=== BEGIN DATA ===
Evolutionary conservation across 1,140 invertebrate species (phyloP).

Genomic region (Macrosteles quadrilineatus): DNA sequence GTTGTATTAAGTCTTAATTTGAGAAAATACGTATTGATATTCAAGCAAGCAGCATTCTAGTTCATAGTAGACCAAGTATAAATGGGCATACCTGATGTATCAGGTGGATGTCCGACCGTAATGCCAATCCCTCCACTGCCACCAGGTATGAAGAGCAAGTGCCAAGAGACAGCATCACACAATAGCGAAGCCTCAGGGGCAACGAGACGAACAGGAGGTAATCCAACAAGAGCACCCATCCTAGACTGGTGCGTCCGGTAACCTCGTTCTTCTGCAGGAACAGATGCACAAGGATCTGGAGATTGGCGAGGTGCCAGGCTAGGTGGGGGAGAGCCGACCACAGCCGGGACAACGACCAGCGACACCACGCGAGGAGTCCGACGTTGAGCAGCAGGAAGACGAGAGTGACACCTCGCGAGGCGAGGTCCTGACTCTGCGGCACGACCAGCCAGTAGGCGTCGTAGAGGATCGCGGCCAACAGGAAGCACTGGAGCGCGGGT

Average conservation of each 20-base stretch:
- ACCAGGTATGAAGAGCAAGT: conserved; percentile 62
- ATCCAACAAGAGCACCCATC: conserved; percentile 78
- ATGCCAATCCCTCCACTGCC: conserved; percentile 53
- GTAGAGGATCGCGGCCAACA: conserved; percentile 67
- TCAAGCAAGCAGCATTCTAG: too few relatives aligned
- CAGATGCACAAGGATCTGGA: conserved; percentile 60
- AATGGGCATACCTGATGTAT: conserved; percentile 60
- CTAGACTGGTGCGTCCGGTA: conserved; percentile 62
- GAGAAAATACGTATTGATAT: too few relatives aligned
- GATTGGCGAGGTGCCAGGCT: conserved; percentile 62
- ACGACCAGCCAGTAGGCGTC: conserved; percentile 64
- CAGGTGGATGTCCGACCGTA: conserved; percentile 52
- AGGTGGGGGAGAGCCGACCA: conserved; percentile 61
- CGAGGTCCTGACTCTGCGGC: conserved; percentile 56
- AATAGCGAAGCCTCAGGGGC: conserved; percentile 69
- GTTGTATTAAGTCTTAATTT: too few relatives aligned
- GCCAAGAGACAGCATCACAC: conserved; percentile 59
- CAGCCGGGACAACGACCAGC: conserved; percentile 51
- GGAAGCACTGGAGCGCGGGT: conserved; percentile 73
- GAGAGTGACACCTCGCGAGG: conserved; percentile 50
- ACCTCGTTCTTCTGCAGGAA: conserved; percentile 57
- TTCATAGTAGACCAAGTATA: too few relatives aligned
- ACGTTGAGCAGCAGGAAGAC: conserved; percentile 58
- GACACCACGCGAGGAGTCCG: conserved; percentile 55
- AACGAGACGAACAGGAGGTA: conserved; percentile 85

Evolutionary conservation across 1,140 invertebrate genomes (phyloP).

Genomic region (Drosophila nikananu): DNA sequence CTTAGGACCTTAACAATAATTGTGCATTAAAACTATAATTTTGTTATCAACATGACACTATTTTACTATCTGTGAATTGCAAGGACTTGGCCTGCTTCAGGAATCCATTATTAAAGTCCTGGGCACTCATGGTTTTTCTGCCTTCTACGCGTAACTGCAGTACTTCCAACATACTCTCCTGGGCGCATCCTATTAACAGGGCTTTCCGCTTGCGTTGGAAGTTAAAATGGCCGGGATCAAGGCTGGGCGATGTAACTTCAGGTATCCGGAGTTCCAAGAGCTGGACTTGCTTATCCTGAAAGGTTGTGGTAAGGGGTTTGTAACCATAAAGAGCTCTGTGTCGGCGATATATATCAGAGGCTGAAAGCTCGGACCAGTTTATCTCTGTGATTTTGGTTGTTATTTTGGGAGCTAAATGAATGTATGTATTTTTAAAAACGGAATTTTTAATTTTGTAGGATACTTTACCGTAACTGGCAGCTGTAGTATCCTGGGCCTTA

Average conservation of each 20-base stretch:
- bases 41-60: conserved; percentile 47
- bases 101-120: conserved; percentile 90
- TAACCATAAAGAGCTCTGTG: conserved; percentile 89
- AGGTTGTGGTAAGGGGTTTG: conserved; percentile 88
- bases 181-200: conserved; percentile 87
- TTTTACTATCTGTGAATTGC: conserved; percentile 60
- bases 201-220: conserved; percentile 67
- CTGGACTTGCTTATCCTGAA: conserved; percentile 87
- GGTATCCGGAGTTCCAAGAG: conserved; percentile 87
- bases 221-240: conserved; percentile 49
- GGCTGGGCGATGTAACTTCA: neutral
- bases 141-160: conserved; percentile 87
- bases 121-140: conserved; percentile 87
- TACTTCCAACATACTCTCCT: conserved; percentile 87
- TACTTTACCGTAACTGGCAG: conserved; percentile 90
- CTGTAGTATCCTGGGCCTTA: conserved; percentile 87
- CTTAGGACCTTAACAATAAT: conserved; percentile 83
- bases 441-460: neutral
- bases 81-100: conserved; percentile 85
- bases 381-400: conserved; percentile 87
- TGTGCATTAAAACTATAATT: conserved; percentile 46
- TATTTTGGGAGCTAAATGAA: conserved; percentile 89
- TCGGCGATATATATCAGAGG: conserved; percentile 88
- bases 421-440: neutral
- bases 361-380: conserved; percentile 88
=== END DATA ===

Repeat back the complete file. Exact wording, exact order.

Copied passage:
Evolutionary conservation across 1,140 invertebrate species (phyloP).

Genomic region (Macrosteles quadrilineatus): DNA sequence GTTGTATTAAGTCTTAATTTGAGAAAATACGTATTGATATTCAAGCAAGCAGCATTCTAGTTCATAGTAGACCAAGTATAAATGGGCATACCTGATGTATCAGGTGGATGTCCGACCGTAATGCCAATCCCTCCACTGCCACCAGGTATGAAGAGCAAGTGCCAAGAGACAGCATCACACAATAGCGAAGCCTCAGGGGCAACGAGACGAACAGGAGGTAATCCAACAAGAGCACCCATCCTAGACTGGTGCGTCCGGTAACCTCGTTCTTCTGCAGGAACAGATGCACAAGGATCTGGAGATTGGCGAGGTGCCAGGCTAGGTGGGGGAGAGCCGACCACAGCCGGGACAACGACCAGCGACACCACGCGAGGAGTCCGACGTTGAGCAGCAGGAAGACGAGAGTGACACCTCGCGAGGCGAGGTCCTGACTCTGCGGCACGACCAGCCAGTAGGCGTCGTAGAGGATCGCGGCCAACAGGAAGCACTGGAGCGCGGGT

Average conservation of each 20-base stretch:
- ACCAGGTATGAAGAGCAAGT: conserved; percentile 62
- ATCCAACAAGAGCACCCATC: conserved; percentile 78
- ATGCCAATCCCTCCACTGCC: conserved; percentile 53
- GTAGAGGATCGCGGCCAACA: conserved; percentile 67
- TCAAGCAAGCAGCATTCTAG: too few relatives aligned
- CAGATGCACAAGGATCTGGA: conserved; percentile 60
- AATGGGCATACCTGATGTAT: conserved; percentile 60
- CTAGACTGGTGCGTCCGGTA: conserved; percentile 62
- GAGAAAATACGTATTGATAT: too few relatives aligned
- GATTGGCGAGGTGCCAGGCT: conserved; percentile 62
- ACGACCAGCCAGTAGGCGTC: conserved; percentile 64
- CAGGTGGATGTCCGACCGTA: conserved; percentile 52
- AGGTGGGGGAGAGCCGACCA: conserved; percentile 61
- CGAGGTCCTGACTCTGCGGC: conserved; percentile 56
- AATAGCGAAGCCTCAGGGGC: conserved; percentile 69
- GTTGTATTAAGTCTTAATTT: too few relatives aligned
- GCCAAGAGACAGCATCACAC: conserved; percentile 59
- CAGCCGGGACAACGACCAGC: conserved; percentile 51
- GGAAGCACTGGAGCGCGGGT: conserved; percentile 73
- GAGAGTGACACCTCGCGAGG: conserved; percentile 50
- ACCTCGTTCTTCTGCAGGAA: conserved; percentile 57
- TTCATAGTAGACCAAGTATA: too few relatives aligned
- ACGTTGAGCAGCAGGAAGAC: conserved; percentile 58
- GACACCACGCGAGGAGTCCG: conserved; percentile 55
- AACGAGACGAACAGGAGGTA: conserved; percentile 85

Evolutionary conservation across 1,140 invertebrate genomes (phyloP).

Genomic region (Drosophila nikananu): DNA sequence CTTAGGACCTTAACAATAATTGTGCATTAAAACTATAATTTTGTTATCAACATGACACTATTTTACTATCTGTGAATTGCAAGGACTTGGCCTGCTTCAGGAATCCATTATTAAAGTCCTGGGCACTCATGGTTTTTCTGCCTTCTACGCGTAACTGCAGTACTTCCAACATACTCTCCTGGGCGCATCCTATTAACAGGGCTTTCCGCTTGCGTTGGAAGTTAAAATGGCCGGGATCAAGGCTGGGCGATGTAACTTCAGGTATCCGGAGTTCCAAGAGCTGGACTTGCTTATCCTGAAAGGTTGTGGTAAGGGGTTTGTAACCATAAAGAGCTCTGTGTCGGCGATATATATCAGAGGCTGAAAGCTCGGACCAGTTTATCTCTGTGATTTTGGTTGTTATTTTGGGAGCTAAATGAATGTATGTATTTTTAAAAACGGAATTTTTAATTTTGTAGGATACTTTACCGTAACTGGCAGCTGTAGTATCCTGGGCCTTA

Average conservation of each 20-base stretch:
- bases 41-60: conserved; percentile 47
- bases 101-120: conserved; percentile 90
- TAACCATAAAGAGCTCTGTG: conserved; percentile 89
- AGGTTGTGGTAAGGGGTTTG: conserved; percentile 88
- bases 181-200: conserved; percentile 87
- TTTTACTATCTGTGAATTGC: conserved; percentile 60
- bases 201-220: conserved; percentile 67
- CTGGACTTGCTTATCCTGAA: conserved; percentile 87
- GGTATCCGGAGTTCCAAGAG: conserved; percentile 87
- bases 221-240: conserved; percentile 49
- GGCTGGGCGATGTAACTTCA: neutral
- bases 141-160: conserved; percentile 87
- bases 121-140: conserved; percentile 87
- TACTTCCAACATACTCTCCT: conserved; percentile 87
- TACTTTACCGTAACTGGCAG: conserved; percentile 90
- CTGTAGTATCCTGGGCCTTA: conserved; percentile 87
- CTTAGGACCTTAACAATAAT: conserved; percentile 83
- bases 441-460: neutral
- bases 81-100: conserved; percentile 85
- bases 381-400: conserved; percentile 87
- TGTGCATTAAAACTATAATT: conserved; percentile 46
- TATTTTGGGAGCTAAATGAA: conserved; percentile 89
- TCGGCGATATATATCAGAGG: conserved; percentile 88
- bases 421-440: neutral
- bases 361-380: conserved; percentile 88